What are the ramifications of all this? Catholics are allowed only to hope that aborted infants will be saved. They worship a god that their Church considers capable of denying salvation to an utterly helpless infant through no fault of its own, as a result of original sin and the lack of a splash of holy water on the forehead. If Limbo is no longer a favored theory and these infants are not saved, the only destination remaining is Hell. They are stained by the sin of Adam, the “original sin,” and must be baptized to attain salvation.

Clearly the Church has been concerned about the destination facing these unbaptized infants; surely that is why it theorized Limbo in the first place. There is historical evidence to confirm that, at times, the Church baptized Jewish and indigenous children against the parents’ wishes to save them from Hell. While the Church no longer recognizes forced baptisms, there are exceptions. The Code of Canon Law states, “An infant of Catholic parents or even of non-Catholic parents is baptized licitly in danger of death even against the will of the parents” (Can. 868 §1, §2). It also states, “If aborted fetuses are alive, they are to be baptized insofar as possible” (Can. 871). Clearly the Church is concerned about the ultimate destination for these unbaptized infants and does not presuppose that they are saved. It seems, then, that in Catholicism, abortion is bad because it almost certainly sends souls to Hell.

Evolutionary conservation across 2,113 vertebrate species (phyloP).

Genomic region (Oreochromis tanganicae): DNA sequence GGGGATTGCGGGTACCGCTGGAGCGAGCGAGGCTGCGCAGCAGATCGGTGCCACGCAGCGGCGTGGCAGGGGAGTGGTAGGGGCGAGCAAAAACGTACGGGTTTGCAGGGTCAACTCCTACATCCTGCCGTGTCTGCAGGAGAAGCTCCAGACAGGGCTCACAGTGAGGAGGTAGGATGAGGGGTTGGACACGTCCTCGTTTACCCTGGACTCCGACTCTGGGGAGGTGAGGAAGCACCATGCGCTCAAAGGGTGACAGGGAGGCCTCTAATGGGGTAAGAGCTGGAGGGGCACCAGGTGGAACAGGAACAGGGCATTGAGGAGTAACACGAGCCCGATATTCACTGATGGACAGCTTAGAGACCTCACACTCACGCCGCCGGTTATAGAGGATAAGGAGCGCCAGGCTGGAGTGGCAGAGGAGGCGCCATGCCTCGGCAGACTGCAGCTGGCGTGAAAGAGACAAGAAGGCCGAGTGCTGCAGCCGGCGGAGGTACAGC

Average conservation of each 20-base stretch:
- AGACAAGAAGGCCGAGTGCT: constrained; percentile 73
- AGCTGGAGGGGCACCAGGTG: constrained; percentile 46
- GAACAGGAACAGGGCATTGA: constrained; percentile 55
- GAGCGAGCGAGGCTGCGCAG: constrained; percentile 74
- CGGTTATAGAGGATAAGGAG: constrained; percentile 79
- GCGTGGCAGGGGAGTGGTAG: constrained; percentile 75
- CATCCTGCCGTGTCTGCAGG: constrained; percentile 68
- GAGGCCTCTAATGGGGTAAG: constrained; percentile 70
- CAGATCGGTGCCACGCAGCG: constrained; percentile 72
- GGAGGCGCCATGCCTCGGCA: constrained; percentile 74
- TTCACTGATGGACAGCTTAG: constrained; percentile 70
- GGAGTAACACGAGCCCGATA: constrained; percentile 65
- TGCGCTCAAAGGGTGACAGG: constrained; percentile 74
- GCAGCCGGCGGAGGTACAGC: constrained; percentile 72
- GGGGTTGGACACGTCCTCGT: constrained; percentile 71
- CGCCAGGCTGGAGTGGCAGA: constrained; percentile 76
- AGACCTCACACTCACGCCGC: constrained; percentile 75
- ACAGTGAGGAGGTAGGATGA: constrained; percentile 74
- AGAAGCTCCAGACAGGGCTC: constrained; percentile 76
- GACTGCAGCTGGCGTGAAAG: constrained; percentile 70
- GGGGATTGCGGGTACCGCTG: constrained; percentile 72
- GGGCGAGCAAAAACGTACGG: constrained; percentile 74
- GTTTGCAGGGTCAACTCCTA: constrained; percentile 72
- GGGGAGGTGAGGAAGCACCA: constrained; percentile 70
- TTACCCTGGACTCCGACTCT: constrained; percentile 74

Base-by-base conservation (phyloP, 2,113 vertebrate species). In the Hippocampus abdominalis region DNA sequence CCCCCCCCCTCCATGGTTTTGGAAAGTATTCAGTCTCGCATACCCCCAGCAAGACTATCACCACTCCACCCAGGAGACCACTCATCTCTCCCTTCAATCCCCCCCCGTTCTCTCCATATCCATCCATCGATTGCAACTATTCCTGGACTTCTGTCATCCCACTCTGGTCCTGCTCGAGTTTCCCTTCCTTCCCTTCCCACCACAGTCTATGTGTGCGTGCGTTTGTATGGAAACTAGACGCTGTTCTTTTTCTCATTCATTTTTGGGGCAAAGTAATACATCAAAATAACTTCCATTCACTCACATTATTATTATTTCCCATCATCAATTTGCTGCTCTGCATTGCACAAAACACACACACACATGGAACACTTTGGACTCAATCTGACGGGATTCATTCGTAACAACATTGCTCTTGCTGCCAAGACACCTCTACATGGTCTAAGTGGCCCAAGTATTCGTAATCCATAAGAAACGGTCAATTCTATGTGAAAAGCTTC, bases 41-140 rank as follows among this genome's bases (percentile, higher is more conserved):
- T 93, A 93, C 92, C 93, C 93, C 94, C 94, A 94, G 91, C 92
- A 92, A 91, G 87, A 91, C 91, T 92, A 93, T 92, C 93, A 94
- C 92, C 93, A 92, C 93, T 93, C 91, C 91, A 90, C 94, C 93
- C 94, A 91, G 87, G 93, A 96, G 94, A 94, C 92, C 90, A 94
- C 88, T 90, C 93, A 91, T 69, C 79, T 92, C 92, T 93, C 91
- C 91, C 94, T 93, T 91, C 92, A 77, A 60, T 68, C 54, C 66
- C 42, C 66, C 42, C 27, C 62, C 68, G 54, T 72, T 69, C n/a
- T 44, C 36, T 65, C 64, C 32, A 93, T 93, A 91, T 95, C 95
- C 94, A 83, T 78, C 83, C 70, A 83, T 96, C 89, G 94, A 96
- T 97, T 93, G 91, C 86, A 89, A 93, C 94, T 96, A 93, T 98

In my experience, most Catholics not only hope but  believe (which is not condoned by the Catechism) that aborted infants go zinging straight off to the arms of Jesus. Many if not most of them, having never read the Bible, cannot imagine that the god they worship could be so unjust and cruel as to send a helpless infant to Hell, and they become irate at the suggestion of this. Few know what their own Catechism says until you quote it to them or provide a link to Catholic-oriented sites that grudgingly confirm it. Most people are decent and have integrity, and they mistakenly assume that their god has integrity as well. However, if the souls are indeed saved, the Catechism is wrong—notwithstanding that when it comes to matters of Church dogma, it is never wrong. If these souls are saved, then Baptism is not required for salvation, and in that case, what else in the Catechism is wrong? Even Mother Theresa was charged with baptizing Hindus and Muslims secretly to “save” them from hellfire. Do Catholics worship a god who is evil, sending completely helpless infants to eternal torment, or do they follow a Church whose dogma is wrong? What other option remains?